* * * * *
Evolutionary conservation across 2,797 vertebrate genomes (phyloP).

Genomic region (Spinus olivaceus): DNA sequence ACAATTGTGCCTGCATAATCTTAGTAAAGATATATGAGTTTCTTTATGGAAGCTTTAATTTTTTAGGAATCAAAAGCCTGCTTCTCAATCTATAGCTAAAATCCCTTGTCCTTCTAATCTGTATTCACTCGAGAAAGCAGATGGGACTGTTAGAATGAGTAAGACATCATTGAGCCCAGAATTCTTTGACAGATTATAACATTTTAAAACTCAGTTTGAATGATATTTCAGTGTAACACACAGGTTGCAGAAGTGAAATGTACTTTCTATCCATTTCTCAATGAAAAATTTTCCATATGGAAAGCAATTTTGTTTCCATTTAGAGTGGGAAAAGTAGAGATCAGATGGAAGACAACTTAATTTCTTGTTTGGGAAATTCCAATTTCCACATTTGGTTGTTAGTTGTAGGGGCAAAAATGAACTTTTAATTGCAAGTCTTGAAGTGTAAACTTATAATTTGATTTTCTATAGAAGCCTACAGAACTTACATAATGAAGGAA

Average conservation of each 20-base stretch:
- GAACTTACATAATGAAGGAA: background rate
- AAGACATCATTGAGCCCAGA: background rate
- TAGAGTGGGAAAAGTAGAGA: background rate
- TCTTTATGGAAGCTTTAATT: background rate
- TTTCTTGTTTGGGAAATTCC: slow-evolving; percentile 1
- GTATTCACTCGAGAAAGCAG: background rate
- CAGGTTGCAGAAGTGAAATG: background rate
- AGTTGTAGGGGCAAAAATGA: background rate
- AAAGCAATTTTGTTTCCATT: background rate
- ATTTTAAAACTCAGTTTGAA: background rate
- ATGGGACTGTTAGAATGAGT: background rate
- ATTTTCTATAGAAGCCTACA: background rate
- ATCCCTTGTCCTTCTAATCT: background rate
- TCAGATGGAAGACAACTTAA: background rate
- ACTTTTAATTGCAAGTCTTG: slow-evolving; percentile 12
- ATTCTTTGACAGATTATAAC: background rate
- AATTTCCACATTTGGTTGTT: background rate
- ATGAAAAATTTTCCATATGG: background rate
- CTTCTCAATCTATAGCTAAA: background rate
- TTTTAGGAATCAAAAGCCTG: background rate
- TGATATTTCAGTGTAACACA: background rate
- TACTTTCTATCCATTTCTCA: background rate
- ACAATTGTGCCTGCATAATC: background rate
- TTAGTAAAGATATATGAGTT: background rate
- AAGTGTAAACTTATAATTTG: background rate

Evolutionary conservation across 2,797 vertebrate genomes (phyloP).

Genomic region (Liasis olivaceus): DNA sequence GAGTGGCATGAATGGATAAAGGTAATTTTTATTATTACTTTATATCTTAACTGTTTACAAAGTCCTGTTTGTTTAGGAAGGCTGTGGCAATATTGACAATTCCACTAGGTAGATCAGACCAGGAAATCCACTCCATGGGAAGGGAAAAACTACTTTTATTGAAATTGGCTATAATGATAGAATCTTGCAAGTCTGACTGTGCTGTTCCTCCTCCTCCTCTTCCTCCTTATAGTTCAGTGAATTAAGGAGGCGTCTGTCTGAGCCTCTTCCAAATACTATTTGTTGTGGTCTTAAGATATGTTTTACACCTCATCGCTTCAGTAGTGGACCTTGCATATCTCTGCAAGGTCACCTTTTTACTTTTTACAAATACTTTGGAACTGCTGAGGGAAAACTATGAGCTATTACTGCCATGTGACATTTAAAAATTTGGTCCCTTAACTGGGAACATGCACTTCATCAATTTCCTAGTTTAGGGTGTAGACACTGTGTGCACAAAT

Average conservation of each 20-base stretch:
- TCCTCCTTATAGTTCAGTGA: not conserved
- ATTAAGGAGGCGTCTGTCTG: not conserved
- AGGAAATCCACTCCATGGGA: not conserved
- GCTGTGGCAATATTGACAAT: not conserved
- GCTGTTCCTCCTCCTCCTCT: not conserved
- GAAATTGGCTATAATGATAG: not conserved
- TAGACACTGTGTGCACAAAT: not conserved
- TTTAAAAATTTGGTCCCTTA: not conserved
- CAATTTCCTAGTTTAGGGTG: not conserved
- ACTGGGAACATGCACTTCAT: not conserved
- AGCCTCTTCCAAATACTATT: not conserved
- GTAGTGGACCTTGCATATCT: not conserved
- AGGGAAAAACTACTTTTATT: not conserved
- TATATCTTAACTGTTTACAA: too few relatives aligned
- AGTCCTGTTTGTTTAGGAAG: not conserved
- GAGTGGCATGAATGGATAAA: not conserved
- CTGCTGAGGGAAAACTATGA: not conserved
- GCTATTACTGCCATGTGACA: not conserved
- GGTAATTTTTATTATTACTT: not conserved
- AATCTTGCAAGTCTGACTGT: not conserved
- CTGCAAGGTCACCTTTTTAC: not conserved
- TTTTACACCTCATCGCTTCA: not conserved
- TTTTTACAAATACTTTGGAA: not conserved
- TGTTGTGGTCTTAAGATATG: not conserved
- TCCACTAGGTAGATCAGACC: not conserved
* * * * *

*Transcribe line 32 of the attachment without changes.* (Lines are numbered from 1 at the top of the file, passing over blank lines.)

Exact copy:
- TCCTCCTTATAGTTCAGTGA: not conserved